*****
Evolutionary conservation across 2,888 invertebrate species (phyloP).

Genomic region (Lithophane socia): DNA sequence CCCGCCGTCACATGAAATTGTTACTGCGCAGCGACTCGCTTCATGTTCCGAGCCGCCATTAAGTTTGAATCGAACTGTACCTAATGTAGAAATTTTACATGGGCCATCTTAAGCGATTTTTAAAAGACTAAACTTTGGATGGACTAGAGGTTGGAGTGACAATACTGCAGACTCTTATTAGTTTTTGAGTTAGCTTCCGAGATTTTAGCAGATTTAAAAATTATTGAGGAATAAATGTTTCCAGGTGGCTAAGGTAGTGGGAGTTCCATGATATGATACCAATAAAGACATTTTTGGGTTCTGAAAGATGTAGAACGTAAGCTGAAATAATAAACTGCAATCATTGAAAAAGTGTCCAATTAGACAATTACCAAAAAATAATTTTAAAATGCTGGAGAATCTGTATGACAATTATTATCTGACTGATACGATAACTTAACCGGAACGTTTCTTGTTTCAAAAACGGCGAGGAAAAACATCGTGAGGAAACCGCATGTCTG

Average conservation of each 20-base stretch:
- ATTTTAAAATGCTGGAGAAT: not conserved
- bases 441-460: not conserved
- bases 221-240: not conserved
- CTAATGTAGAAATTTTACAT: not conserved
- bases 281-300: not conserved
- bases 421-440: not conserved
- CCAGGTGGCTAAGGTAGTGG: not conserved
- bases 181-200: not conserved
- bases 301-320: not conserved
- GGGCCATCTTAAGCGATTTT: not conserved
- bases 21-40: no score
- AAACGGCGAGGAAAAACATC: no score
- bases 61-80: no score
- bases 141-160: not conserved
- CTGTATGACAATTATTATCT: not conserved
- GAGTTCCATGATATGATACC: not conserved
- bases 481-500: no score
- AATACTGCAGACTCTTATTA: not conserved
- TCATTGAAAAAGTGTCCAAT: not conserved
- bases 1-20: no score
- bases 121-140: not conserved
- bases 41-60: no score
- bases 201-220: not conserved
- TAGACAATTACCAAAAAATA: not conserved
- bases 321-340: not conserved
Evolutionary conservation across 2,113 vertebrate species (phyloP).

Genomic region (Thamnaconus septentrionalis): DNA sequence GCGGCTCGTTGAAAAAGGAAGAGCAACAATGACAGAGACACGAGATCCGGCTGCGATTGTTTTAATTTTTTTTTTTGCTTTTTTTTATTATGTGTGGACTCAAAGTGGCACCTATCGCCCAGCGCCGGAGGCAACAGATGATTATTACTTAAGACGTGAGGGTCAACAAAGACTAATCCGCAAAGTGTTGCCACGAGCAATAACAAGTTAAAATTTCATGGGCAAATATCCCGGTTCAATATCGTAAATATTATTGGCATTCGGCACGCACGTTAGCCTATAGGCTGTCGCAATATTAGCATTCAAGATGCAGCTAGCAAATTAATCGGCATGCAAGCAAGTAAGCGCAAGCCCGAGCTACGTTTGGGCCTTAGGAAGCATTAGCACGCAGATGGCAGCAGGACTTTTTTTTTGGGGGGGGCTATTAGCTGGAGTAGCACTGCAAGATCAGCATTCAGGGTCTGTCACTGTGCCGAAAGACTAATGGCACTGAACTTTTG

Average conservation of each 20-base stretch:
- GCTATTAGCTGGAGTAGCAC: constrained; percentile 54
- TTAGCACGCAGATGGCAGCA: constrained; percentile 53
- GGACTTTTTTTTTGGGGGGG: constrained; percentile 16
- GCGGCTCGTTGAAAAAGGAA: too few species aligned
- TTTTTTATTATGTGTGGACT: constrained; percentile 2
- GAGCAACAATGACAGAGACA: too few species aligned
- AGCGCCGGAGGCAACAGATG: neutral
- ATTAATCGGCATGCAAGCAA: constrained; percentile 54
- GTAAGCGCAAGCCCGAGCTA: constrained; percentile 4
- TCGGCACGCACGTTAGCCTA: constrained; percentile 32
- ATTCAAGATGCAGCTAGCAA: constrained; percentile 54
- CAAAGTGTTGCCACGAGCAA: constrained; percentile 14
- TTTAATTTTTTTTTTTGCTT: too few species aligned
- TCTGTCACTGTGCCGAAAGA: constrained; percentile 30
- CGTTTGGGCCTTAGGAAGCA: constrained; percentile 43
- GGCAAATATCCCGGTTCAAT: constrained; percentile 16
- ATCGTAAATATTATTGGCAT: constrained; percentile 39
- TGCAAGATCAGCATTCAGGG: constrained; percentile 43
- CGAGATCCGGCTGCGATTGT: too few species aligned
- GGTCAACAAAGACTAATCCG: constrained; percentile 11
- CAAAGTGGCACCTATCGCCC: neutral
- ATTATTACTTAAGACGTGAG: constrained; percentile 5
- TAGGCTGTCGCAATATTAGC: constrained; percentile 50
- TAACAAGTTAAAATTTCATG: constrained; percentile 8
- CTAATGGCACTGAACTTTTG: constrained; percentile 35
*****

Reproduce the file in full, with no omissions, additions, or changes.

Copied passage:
Evolutionary conservation across 2,888 invertebrate species (phyloP).

Genomic region (Lithophane socia): DNA sequence CCCGCCGTCACATGAAATTGTTACTGCGCAGCGACTCGCTTCATGTTCCGAGCCGCCATTAAGTTTGAATCGAACTGTACCTAATGTAGAAATTTTACATGGGCCATCTTAAGCGATTTTTAAAAGACTAAACTTTGGATGGACTAGAGGTTGGAGTGACAATACTGCAGACTCTTATTAGTTTTTGAGTTAGCTTCCGAGATTTTAGCAGATTTAAAAATTATTGAGGAATAAATGTTTCCAGGTGGCTAAGGTAGTGGGAGTTCCATGATATGATACCAATAAAGACATTTTTGGGTTCTGAAAGATGTAGAACGTAAGCTGAAATAATAAACTGCAATCATTGAAAAAGTGTCCAATTAGACAATTACCAAAAAATAATTTTAAAATGCTGGAGAATCTGTATGACAATTATTATCTGACTGATACGATAACTTAACCGGAACGTTTCTTGTTTCAAAAACGGCGAGGAAAAACATCGTGAGGAAACCGCATGTCTG

Average conservation of each 20-base stretch:
- ATTTTAAAATGCTGGAGAAT: not conserved
- bases 441-460: not conserved
- bases 221-240: not conserved
- CTAATGTAGAAATTTTACAT: not conserved
- bases 281-300: not conserved
- bases 421-440: not conserved
- CCAGGTGGCTAAGGTAGTGG: not conserved
- bases 181-200: not conserved
- bases 301-320: not conserved
- GGGCCATCTTAAGCGATTTT: not conserved
- bases 21-40: no score
- AAACGGCGAGGAAAAACATC: no score
- bases 61-80: no score
- bases 141-160: not conserved
- CTGTATGACAATTATTATCT: not conserved
- GAGTTCCATGATATGATACC: not conserved
- bases 481-500: no score
- AATACTGCAGACTCTTATTA: not conserved
- TCATTGAAAAAGTGTCCAAT: not conserved
- bases 1-20: no score
- bases 121-140: not conserved
- bases 41-60: no score
- bases 201-220: not conserved
- TAGACAATTACCAAAAAATA: not conserved
- bases 321-340: not conserved
Evolutionary conservation across 2,113 vertebrate species (phyloP).

Genomic region (Thamnaconus septentrionalis): DNA sequence GCGGCTCGTTGAAAAAGGAAGAGCAACAATGACAGAGACACGAGATCCGGCTGCGATTGTTTTAATTTTTTTTTTTGCTTTTTTTTATTATGTGTGGACTCAAAGTGGCACCTATCGCCCAGCGCCGGAGGCAACAGATGATTATTACTTAAGACGTGAGGGTCAACAAAGACTAATCCGCAAAGTGTTGCCACGAGCAATAACAAGTTAAAATTTCATGGGCAAATATCCCGGTTCAATATCGTAAATATTATTGGCATTCGGCACGCACGTTAGCCTATAGGCTGTCGCAATATTAGCATTCAAGATGCAGCTAGCAAATTAATCGGCATGCAAGCAAGTAAGCGCAAGCCCGAGCTACGTTTGGGCCTTAGGAAGCATTAGCACGCAGATGGCAGCAGGACTTTTTTTTTGGGGGGGGCTATTAGCTGGAGTAGCACTGCAAGATCAGCATTCAGGGTCTGTCACTGTGCCGAAAGACTAATGGCACTGAACTTTTG

Average conservation of each 20-base stretch:
- GCTATTAGCTGGAGTAGCAC: constrained; percentile 54
- TTAGCACGCAGATGGCAGCA: constrained; percentile 53
- GGACTTTTTTTTTGGGGGGG: constrained; percentile 16
- GCGGCTCGTTGAAAAAGGAA: too few species aligned
- TTTTTTATTATGTGTGGACT: constrained; percentile 2
- GAGCAACAATGACAGAGACA: too few species aligned
- AGCGCCGGAGGCAACAGATG: neutral
- ATTAATCGGCATGCAAGCAA: constrained; percentile 54
- GTAAGCGCAAGCCCGAGCTA: constrained; percentile 4
- TCGGCACGCACGTTAGCCTA: constrained; percentile 32
- ATTCAAGATGCAGCTAGCAA: constrained; percentile 54
- CAAAGTGTTGCCACGAGCAA: constrained; percentile 14
- TTTAATTTTTTTTTTTGCTT: too few species aligned
- TCTGTCACTGTGCCGAAAGA: constrained; percentile 30
- CGTTTGGGCCTTAGGAAGCA: constrained; percentile 43
- GGCAAATATCCCGGTTCAAT: constrained; percentile 16
- ATCGTAAATATTATTGGCAT: constrained; percentile 39
- TGCAAGATCAGCATTCAGGG: constrained; percentile 43
- CGAGATCCGGCTGCGATTGT: too few species aligned
- GGTCAACAAAGACTAATCCG: constrained; percentile 11
- CAAAGTGGCACCTATCGCCC: neutral
- ATTATTACTTAAGACGTGAG: constrained; percentile 5
- TAGGCTGTCGCAATATTAGC: constrained; percentile 50
- TAACAAGTTAAAATTTCATG: constrained; percentile 8
- CTAATGGCACTGAACTTTTG: constrained; percentile 35